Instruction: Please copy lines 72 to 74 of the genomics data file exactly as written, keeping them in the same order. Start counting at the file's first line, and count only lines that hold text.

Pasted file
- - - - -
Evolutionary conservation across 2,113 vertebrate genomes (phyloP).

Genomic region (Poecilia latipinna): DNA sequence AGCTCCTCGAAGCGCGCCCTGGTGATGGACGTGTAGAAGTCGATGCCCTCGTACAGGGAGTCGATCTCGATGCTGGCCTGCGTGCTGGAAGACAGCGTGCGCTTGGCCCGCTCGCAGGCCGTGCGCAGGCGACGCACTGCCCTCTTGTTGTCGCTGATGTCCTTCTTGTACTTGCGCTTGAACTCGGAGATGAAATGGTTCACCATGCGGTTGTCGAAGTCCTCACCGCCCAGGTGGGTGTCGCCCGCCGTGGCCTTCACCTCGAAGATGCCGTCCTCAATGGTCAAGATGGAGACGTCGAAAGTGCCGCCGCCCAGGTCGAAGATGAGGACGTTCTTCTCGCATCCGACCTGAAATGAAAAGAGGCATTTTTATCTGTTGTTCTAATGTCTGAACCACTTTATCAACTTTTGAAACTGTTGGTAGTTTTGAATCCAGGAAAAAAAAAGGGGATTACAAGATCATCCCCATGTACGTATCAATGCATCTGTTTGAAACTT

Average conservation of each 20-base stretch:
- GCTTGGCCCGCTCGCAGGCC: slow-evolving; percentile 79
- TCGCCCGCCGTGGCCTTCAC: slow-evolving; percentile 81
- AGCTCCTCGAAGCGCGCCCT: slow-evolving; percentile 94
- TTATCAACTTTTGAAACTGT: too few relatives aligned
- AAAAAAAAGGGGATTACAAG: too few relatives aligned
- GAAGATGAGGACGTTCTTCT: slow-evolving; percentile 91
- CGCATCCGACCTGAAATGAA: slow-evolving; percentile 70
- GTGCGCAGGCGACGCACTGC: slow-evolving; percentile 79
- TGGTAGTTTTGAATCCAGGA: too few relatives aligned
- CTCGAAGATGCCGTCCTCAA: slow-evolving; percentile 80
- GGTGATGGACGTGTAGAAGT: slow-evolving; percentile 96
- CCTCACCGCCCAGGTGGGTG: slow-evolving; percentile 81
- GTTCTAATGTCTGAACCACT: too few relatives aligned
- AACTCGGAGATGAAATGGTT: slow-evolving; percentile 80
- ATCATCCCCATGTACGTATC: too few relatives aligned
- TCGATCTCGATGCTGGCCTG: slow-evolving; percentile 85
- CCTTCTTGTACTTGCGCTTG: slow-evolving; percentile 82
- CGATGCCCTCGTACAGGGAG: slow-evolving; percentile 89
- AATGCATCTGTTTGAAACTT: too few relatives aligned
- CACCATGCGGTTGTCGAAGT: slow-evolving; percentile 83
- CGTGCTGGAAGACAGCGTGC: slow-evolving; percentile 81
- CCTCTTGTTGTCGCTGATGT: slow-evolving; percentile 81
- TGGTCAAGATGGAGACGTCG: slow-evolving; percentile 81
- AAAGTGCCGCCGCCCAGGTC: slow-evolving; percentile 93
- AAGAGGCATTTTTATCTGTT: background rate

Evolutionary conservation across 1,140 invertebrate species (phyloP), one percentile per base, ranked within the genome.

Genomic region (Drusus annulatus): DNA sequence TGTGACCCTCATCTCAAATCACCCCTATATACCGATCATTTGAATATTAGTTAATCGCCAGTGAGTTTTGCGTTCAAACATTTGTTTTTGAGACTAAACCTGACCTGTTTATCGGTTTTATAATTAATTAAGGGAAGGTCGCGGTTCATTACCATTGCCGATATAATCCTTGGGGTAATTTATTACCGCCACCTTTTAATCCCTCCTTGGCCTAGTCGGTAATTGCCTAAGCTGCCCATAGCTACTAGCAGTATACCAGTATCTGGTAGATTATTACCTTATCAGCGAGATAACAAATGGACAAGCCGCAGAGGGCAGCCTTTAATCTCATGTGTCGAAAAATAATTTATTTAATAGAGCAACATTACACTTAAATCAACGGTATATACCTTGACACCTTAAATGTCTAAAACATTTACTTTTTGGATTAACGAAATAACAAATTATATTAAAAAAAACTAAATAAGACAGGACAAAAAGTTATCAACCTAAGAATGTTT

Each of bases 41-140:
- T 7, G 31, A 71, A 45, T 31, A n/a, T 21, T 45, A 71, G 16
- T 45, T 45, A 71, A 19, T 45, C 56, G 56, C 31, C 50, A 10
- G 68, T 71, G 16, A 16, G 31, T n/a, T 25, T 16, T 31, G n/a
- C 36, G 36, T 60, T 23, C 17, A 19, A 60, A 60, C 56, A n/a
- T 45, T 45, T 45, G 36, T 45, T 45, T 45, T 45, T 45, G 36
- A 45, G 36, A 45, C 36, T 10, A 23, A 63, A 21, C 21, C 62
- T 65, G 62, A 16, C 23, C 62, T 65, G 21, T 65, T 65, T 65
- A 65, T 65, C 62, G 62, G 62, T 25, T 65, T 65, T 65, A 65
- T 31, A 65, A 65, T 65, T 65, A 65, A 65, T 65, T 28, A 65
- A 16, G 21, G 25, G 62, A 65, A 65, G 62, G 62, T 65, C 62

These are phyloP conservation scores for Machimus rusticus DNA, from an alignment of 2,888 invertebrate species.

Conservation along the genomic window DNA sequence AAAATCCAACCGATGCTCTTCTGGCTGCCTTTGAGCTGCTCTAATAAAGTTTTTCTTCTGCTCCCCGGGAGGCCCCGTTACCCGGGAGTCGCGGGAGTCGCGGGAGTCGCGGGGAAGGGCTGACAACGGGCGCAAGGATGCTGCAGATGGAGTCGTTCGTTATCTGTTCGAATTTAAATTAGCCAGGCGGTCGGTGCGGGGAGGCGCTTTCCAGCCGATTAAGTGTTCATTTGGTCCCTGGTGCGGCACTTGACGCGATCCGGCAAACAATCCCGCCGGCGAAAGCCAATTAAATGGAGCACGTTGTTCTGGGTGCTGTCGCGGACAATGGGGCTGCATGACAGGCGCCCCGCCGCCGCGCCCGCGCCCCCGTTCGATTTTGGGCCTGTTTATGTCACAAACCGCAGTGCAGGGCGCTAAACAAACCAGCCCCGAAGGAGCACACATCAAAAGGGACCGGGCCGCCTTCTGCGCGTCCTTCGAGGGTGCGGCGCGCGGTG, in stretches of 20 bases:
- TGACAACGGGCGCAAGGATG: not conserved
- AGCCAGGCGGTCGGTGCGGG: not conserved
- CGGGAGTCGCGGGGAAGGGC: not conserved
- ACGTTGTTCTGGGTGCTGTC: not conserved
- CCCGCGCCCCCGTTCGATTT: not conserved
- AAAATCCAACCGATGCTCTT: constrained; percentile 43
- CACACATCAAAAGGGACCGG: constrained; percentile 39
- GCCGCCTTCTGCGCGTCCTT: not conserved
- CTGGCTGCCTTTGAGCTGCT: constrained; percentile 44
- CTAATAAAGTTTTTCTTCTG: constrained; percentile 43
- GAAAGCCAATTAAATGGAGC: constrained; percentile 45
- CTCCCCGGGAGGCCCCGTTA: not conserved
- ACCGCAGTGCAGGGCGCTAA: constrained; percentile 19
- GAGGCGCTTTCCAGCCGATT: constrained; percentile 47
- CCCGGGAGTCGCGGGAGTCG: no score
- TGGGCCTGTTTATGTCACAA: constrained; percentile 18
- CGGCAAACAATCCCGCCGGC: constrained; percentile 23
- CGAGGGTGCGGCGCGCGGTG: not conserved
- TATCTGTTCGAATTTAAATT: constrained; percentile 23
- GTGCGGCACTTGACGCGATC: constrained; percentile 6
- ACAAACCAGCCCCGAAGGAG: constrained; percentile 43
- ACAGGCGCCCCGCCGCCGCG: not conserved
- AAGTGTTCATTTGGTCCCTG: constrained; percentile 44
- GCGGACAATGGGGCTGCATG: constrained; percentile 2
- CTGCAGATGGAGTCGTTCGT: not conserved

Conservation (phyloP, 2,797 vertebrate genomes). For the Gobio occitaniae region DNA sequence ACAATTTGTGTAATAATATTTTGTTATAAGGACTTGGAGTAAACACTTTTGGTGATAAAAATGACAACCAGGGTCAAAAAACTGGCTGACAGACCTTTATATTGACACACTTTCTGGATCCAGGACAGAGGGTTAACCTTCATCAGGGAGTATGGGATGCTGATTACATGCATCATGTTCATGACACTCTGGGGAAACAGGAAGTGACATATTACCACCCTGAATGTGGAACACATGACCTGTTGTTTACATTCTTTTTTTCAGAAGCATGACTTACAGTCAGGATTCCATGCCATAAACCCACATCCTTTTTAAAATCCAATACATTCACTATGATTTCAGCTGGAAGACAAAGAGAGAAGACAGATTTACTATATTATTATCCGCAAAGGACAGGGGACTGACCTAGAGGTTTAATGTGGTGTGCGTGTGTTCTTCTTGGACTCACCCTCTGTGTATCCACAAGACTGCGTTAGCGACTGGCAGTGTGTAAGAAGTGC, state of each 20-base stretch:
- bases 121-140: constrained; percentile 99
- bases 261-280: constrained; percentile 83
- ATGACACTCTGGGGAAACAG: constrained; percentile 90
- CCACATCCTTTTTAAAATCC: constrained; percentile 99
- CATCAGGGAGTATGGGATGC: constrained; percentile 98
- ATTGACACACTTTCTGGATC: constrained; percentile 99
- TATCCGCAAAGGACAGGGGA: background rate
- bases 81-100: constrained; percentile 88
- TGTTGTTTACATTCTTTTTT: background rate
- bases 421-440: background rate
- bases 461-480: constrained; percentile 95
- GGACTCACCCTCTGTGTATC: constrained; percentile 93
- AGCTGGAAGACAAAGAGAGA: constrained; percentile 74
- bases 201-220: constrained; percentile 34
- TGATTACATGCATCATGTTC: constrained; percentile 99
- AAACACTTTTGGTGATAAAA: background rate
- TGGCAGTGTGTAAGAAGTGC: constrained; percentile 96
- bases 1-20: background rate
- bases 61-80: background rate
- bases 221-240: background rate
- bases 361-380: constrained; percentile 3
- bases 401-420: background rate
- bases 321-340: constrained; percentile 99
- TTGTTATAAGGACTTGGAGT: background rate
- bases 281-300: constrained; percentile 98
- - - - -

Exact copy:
- ATGACACTCTGGGGAAACAG: constrained; percentile 90
- CCACATCCTTTTTAAAATCC: constrained; percentile 99
- CATCAGGGAGTATGGGATGC: constrained; percentile 98